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All floating lines float in the "film" or meniscus, not on "top" of the water. Put on a diving mask and look up at a bunch of different floating lines. They ALL pretty much look dark grey to black on the water due to the light "bending" around the line... In the air, a light line should be less visible against the sky than a dark or very bright unnaturally colored one, and maybe they are, but the fish don't really seem to care unless you cast right over the top of them... "Right over the top of them" is a flexible measure that depends on a lot of factors, like pressure, water depth, clarity, etc. Apparently something being visible, and something being considered a threat are two different things to the incredibly simple reactive organ a trout brain is. I had one client who came in one day with video from a trip to New Zealand. He kept saying "you gotta have a grey line there, nothing else works" As I'm watching the video he is stealthily (sp) moving up on a trout and casting his grey line at his guides direction, and hooking a steelhead sized trout, while no more than 70 feet behind him, on a rise, clearly visible in the trout's window is an orange, red and white helicopter sitting there with the blades truning :rofl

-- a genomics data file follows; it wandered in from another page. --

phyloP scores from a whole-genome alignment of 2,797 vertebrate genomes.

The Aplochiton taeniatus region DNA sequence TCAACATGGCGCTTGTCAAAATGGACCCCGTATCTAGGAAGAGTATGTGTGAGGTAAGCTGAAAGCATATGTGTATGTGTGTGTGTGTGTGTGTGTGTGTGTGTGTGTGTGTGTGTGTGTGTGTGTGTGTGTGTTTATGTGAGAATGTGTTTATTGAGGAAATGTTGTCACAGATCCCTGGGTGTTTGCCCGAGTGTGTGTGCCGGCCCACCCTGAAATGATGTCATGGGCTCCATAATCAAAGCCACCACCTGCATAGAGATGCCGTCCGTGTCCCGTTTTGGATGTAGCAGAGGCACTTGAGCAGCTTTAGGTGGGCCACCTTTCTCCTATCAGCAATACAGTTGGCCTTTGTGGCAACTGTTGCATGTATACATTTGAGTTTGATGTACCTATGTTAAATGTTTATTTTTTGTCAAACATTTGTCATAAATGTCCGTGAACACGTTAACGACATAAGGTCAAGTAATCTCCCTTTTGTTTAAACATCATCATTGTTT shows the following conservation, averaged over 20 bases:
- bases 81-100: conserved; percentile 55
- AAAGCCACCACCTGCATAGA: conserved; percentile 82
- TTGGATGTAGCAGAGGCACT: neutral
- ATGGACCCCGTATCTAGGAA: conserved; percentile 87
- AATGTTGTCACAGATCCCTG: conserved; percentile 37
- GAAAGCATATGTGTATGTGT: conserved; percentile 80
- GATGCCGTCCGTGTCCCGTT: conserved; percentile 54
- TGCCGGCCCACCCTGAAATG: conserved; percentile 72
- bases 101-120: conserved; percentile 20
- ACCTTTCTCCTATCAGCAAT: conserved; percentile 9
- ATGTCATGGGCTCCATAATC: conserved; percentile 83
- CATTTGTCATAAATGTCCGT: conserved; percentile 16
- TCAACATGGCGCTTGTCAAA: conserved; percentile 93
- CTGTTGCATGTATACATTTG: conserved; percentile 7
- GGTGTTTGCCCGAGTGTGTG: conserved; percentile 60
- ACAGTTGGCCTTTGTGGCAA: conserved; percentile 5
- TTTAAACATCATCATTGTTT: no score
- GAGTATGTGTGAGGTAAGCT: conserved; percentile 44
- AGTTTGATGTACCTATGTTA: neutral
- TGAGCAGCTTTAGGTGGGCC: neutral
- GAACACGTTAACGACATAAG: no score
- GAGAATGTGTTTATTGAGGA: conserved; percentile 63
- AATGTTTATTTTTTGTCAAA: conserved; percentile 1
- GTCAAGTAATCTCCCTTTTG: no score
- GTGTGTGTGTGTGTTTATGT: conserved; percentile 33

A good approach is all you need. Bright lines make your life easier.
 

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Ironically, I think they do more harm than good... They tend to be a little chubbier (more cash= more splash?) than a comparable opaque line and cast a HUGE shadow underwater. Plus, I have horrible shoulders, both sides, and while I can cast well at most ranges, and better than most into obstructions, it isn't automatic. Every stroke has to be thought about and midstroke corrections happen all the time. I count on my line to tell me my casting stroke isn't working, and there are some conditions where I can't see the clear line (DUH!) in the air. I'm a better caster with the cheap light blue cortland intermediate than I am with expensive clear intermediates. Better casting = more fish for me... They are not a "ninety foot leader" as some who have a need to sell lines often say.
 
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